Object staff
Object Ob"ject ([o^]b"j[e^]kt), n. [L. objectus. See {Object}, v. t.] 1. That which is put, or which may be regarded as put, in the way of some of the senses; something visible or tangible and persists for an appreciable time; as, he observed an object in the distance; all the objects in sight; he touched a strange object in the dark. [1913 Webster]

2. Anything which is set, or which may be regarded as set, before the mind so as to be apprehended or known; that of which the mind by any of its activities takes cognizance, whether a thing external in space or a conception formed by the mind itself; as, an object of knowledge, wonder, fear, thought, study, etc. [1913 Webster]

Object is a term for that about which the knowing subject is conversant; what the schoolmen have styled the ``materia circa quam.'' --Sir. W. Hamilton. [1913 Webster]

The object of their bitterest hatred. --Macaulay. [1913 Webster]

3. That toward which the mind, or any of its activities, is directed; that on which the purpose are fixed as the end of action or effort; that which is sought for; goal; end; aim; motive; final cause. [1913 Webster]

Object, beside its proper signification, came to be abusively applied to denote motive, end, final cause . . . . This innovation was probably borrowed from the French. --Sir. W. Hamilton. [1913 Webster]

Let our object be, our country, our whole country, and nothing but our country. --D. Webster. [1913 Webster]

4. Sight; show; appearance; aspect. [Obs.] --Shak. [1913 Webster]

He, advancing close Up to the lake, past all the rest, arose In glorious object. --Chapman. [1913 Webster]

5. (Gram.) A word, phrase, or clause toward which an action is directed, or is considered to be directed; as, the object of a transitive verb. [1913 Webster]

6. (Computers) Any set of data that is or can be manipulated or referenced by a computer program as a single entity; -- the term may be used broadly, to include files, images (such as icons on the screen), or small data structures. More narrowly, anything defined as an object within an object-oriented programming language. [PJC]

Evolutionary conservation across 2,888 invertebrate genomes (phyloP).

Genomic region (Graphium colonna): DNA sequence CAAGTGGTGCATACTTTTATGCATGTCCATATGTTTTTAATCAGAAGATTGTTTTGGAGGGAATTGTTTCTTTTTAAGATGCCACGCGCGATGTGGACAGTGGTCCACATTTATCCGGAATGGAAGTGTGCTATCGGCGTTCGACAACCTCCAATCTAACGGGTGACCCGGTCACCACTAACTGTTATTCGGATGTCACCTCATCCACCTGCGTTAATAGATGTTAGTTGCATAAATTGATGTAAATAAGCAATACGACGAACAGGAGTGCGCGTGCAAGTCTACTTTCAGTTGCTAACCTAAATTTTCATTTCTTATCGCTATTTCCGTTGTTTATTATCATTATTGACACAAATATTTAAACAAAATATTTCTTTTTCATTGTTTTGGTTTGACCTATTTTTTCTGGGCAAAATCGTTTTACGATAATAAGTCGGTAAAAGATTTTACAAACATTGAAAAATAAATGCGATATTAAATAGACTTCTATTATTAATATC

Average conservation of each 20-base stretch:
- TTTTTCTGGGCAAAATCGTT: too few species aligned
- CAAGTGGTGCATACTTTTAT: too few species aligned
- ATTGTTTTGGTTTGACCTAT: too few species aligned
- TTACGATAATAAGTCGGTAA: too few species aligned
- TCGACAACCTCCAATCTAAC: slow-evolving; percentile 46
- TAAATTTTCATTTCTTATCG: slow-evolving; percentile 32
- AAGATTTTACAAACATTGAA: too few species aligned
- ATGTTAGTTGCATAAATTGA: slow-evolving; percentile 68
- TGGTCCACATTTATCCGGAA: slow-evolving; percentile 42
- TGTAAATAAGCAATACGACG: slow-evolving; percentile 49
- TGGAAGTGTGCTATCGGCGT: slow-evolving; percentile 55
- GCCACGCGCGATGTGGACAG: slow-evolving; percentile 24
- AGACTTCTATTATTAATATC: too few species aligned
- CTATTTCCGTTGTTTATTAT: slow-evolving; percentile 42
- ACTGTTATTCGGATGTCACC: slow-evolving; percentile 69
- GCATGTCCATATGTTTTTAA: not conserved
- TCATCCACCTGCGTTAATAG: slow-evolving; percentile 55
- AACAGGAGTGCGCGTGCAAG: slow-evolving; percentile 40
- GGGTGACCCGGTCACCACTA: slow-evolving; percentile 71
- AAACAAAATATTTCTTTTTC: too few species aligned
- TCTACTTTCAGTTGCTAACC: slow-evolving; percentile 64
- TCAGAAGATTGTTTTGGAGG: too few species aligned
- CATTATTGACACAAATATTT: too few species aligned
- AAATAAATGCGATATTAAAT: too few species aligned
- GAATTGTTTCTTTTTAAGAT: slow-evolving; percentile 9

7. (Ontology) Anything which exists and which has attributes; distinguished from {attributes}, {processes}, and {relations}. [PJC]

{Object glass}, the lens, or system of lenses, placed at the end of a telescope, microscope, etc., which is toward the object. Its function is to form an image of the object, which is then viewed by the eyepiece. Called also {objective} or {objective lens}. See Illust. of {Microscope}.

{Object lesson}, a lesson in which object teaching is made use of.

{Object staff}. (Leveling) Same as {Leveling staff}.

{Object teaching}, a method of instruction, in which illustrative objects are employed, each new word or idea being accompanied by a representation of that which it signifies; -- used especially in the kindergarten, for young children. [1913 Webster]


The Collaborative International Dictionary of English. 2000.

Look at other dictionaries:

  • Object — Ob ject ([o^]b j[e^]kt), n. [L. objectus. See {Object}, v. t.] 1. That which is put, or which may be regarded as put, in the way of some of the senses; something visible or tangible and persists for an appreciable time; as, he observed an object… …   The Collaborative International Dictionary of English

  • Object glass — Object Ob ject ([o^]b j[e^]kt), n. [L. objectus. See {Object}, v. t.] 1. That which is put, or which may be regarded as put, in the way of some of the senses; something visible or tangible and persists for an appreciable time; as, he observed an… …   The Collaborative International Dictionary of English

  • Object lesson — Object Ob ject ([o^]b j[e^]kt), n. [L. objectus. See {Object}, v. t.] 1. That which is put, or which may be regarded as put, in the way of some of the senses; something visible or tangible and persists for an appreciable time; as, he observed an… …   The Collaborative International Dictionary of English

  • Object teaching — Object Ob ject ([o^]b j[e^]kt), n. [L. objectus. See {Object}, v. t.] 1. That which is put, or which may be regarded as put, in the way of some of the senses; something visible or tangible and persists for an appreciable time; as, he observed an… …   The Collaborative International Dictionary of English

  • Object manipulation — is a form of dexterity play or performance in which one or more artists physically interact with one or more objects. These can be special props made for the purpose of the manipulation itself such as balls, clubs, hoops, rings, poi, staff, devil …   Wikipedia

  • Staff (stick) — For other uses of the word staff, see staff. A staff is a large, thick stick or stick shaped object used to help with walking, as a status symbol, as a component of traditional barrel making, or as a weapon. The plural form of staff was… …   Wikipedia

  • staff — {{Roman}}I.{{/Roman}} noun ADJECTIVE ▪ full time, part time ▪ permanent, temporary (esp. BrE) ▪ skeleton ▪ We ll be down to a skeleton staff over Christmas …   Collocations dictionary

  • object — ♦♦ objects, objecting, objected (The noun is pronounced [[t]ɒ̱bʤɪkt[/t]]. The verb is pronounced [[t]əbʤe̱kt[/t]].) 1) N COUNT An object is anything that has a fixed shape or form, that you can touch or see, and that is not alive. He squinted his …   English dictionary

  • Unidentified flying object — UFO redirects here. For other uses, see UFO (disambiguation). Photograph of alleged UFO, New Jersey, July 31, 1952 A term originally coined by …   Wikipedia

  • ceremonial object — ▪ religion Introduction  any object used in a ritual or a religious ceremony.       Throughout the history of religions and cultures, objects used in cults, rituals, and sacred ceremonies have almost always been of both utilitarian and symbolic… …   Universalium

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